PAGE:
The interaction between cooling fluid and solid structures in nuclear power plants may lead to flow-induced vibrations (FIV), causing material fatigue, fretting wear, and eventually loss of component integrity. FIV are mostly relevant for the main nuclear steam supply system (NSSS) components such as fuel assemblies and steam generators. According to IAEA, grid-to-rod-fretting wear (GTRFW), resulting from such vibrations, is the cause of 58% of fuel failures in PWRs worldwide and one of the major causes of fuel failure in boiling water reactors (BWR). FIV can lead to substantial standstill costs due to longer or unplanned outages. Therefore, an in-depth understanding and prediction of FIV phenomena will ensure the safe operation of the existing plants, especially those involved in long-term operation programmes.
Being a part of the Euroatom Research and Training Programme The Gathering expertise On Vibration ImpaKt In Nuclear power Generation (GO-VIKING) project takes over from the VIKING initiative that started in 2020 as an in-kind collaborative effort of European vendors, utilities, technical safety organizations, universities, and research organizations.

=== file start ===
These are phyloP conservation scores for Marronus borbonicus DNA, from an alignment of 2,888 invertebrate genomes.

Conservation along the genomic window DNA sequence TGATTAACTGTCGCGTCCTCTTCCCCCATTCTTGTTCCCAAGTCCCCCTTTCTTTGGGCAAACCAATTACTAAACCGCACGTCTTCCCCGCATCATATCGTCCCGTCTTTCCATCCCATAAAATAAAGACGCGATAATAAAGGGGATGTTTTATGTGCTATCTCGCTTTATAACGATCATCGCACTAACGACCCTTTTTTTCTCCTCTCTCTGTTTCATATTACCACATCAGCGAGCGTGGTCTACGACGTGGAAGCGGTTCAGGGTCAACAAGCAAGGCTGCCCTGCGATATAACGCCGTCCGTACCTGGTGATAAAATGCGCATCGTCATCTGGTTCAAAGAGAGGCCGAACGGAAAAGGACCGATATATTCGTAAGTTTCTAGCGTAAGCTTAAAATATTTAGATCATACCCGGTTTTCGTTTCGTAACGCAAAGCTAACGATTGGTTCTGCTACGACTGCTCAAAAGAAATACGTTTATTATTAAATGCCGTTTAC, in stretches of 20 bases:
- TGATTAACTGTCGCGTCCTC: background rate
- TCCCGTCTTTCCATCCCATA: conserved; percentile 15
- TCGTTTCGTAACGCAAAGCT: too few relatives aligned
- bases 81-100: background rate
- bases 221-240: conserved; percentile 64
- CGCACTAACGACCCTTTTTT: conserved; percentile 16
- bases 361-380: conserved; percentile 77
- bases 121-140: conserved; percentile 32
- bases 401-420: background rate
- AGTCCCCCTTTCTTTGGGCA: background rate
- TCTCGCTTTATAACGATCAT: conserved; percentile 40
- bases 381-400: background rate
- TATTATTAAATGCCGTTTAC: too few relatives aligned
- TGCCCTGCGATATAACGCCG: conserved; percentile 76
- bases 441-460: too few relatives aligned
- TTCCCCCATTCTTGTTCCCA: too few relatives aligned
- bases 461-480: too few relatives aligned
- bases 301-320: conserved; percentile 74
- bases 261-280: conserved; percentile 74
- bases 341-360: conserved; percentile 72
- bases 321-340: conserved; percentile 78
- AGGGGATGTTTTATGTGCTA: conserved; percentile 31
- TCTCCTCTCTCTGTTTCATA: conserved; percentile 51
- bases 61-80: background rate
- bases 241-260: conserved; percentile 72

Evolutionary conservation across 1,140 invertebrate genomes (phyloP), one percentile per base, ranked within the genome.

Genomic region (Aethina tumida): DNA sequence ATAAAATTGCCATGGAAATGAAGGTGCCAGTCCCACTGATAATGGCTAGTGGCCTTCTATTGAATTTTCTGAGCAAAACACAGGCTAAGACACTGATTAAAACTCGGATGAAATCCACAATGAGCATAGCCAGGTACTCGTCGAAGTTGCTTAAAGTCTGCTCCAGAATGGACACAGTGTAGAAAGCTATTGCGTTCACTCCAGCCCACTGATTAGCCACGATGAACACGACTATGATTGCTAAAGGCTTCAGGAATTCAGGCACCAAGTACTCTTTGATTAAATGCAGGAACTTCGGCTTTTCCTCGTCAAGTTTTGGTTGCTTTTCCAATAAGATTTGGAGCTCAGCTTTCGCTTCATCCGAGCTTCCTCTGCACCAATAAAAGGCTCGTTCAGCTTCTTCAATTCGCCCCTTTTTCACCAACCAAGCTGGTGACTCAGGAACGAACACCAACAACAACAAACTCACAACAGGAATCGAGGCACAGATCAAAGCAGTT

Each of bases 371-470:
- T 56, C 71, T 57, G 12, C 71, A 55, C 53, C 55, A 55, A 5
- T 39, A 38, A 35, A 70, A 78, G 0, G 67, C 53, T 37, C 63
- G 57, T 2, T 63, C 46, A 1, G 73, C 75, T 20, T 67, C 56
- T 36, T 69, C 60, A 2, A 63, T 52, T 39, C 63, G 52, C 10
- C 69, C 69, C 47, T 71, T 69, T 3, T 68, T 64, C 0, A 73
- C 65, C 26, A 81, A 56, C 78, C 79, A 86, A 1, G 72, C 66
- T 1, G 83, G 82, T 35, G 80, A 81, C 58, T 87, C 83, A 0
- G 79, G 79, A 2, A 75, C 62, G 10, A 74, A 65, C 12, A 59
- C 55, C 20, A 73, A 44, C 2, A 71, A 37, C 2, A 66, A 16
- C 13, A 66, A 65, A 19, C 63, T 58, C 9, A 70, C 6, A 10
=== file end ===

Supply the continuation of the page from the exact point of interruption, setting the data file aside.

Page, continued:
The overall objective of GO-VIKING is to increase the expertise and improve the tools and skills of the European nuclear stakeholders for the analysis of complex FIV phenomena to maintain and enhance nuclear plant safety. This will be accomplished by:
– Generation of high-resolution numerical and experimental data of FIV in single and multiphase flows.
– Development and validation of high- and medium-resolution, as well as fast-running practical tools for the FIV analysis
– Implementation of efficient methods for uncertainty propagation in the FIV results
– Synthesis of best practice guidelines for FIV analysis in accordance with the needs of the stakeholders
– Targeted training of graduates and young experts as well as practitioners from stakeholders in FIV-related phenomena and modelling techniques
The GO-VIKING project will improve the safety of contemporary reactors and the design evaluation of new concepts by making available new experimental results and improved numerical approaches for the evaluation of FIV. These will allow the nuclear operators to enhance the prediction of FIV phenomena in key NSSS components, and the vendors to improve the design of the relevant equipment, thus leading to increased reliability, availability, and safety of the European NPPs.